Big city living comes with many little conveniences – many of which are just a click or tap away. After years of sending out laundry and ordering groceries via delivery – I’m a loyal Instacart user – I’m actually convinced that there’s nothing that can fully alleviate the typical moans and groans of living in New York.

I don’t even really live in the city proper. Just outside of Manhattan, Adam and I have nestled comfortably into the Queens County neighborhood of Astoria.

I’ve tested the boundaries of my budget over the years as I’ve developed adult independence. I’ve reasoned away from the lack of logic behind thrice weekly orders from Seamless, and especially since partnering up with Adam, I’ve rekindled my love for cooking.

No matter where I’ve lived, my kitchen has always served as the heart of the apartment. And so when Adam and I moved in together, our kitchen became the place where we were able to find time to chat and unwind. The bedroom is for sleeping, the living room is for binge watching Netflix (smart TV=best purchase EVER) and the kitchen – well, the kitchen is for congregating.

We recently subscribed to Blue Apron and Plated, and it’s really been our way of doing something together – sometimes in a “lord, give me the strength” kind of way – and learning how to communicate through challenges – chopping fennel is harder than it looks!

When I married Adam, I promised him that we’d do adventurous things, but that we’d also define adventure together. I like to think that our culinary adventures keep us on our toes throughout the week, priming us for the real adventure that is simply living – read: surviving – life in New York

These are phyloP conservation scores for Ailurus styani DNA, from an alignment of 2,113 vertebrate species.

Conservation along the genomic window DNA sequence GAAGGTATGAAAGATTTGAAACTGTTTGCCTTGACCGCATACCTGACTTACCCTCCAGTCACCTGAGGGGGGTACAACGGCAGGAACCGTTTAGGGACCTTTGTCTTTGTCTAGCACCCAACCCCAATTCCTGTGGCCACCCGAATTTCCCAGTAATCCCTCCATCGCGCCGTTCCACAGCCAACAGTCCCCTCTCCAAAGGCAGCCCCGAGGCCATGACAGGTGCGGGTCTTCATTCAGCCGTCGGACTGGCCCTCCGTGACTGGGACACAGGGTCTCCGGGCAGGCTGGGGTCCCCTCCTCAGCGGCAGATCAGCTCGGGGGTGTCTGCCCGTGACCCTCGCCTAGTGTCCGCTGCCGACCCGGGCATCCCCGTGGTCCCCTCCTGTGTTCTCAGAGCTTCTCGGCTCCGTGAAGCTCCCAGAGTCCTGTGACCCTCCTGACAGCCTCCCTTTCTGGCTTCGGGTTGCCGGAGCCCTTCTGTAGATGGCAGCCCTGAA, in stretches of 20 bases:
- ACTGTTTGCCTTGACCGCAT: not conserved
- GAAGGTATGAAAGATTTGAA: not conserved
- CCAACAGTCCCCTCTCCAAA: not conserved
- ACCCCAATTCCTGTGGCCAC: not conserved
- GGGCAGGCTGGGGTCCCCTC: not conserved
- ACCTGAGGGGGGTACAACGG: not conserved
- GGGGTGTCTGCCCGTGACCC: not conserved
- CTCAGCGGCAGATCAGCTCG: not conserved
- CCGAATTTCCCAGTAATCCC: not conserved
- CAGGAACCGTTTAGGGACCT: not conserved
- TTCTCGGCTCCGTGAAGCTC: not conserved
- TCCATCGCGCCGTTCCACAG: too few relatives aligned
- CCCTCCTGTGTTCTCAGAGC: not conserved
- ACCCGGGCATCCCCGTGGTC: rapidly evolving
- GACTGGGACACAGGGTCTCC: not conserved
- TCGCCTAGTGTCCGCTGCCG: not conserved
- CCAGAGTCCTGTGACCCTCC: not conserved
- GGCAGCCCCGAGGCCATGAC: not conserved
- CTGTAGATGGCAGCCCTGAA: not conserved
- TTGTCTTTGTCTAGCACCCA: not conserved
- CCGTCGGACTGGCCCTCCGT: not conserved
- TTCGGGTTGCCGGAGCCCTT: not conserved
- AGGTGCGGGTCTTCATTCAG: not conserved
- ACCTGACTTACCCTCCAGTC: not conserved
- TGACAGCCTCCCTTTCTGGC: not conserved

brie grilled cheese

We’re Not Best Friends

Relationships are weird. We’re fed so many different fairytale scenarios about courting and falling in love from movies and TV shows, that when our respective stars don’t quite align as such, we begin to question everything about our bond with our beloved.

I remember when I told Adam he wasn’t my best friend. He was devastated. He replied with some textbook line about how couples are supposed to be best friends. I think my retort was less based in rhetoric, and more in hysterical laughter.

My best friend’s name is Emily. I’ve known her since she was born, and she was the maid of honor in our wedding. She’s the only person on the planet who I can unconditionally confide in, and who I know will always tell me the truth, regardless of whether it will hurt.

Adam is my partner. I used to find it odd when friends or colleagues would refer to their significant other in this way, but I’ve since changed my mind. I’m all about the partnership. (Ironically, the concept of partnership in the vein of collaboration is a key mantra at the company I work for and love).

To be partners in life is to accept, together, anything that you encounter — to explore and to navigate the world together, and most importantly, to build a life together on equal footing.

When I think about my partnership with Adam, I reflect on the vows we wrote jointly, and exchanged on our wedding day:

  1. Do you promise to be a loving friend and partner in marriage?
  2. Do you promise to treat each other with kindness, respect and appreciation?
  3. Do you promise to make laughter an integral part of your family?
  4. Do you promise to listen and learn from each other, support each other, and accept each other’s support?
  5. Do you promise to bear together whatever trouble and sorrow life may lay upon you both, and share together whatever good and joyful things life may bring you?

Partnership and togetherness were at the heart of each question. Adam’s not my best friend. He’s my partner. He’s the person I never want to say goodbye to – only good morning and good night.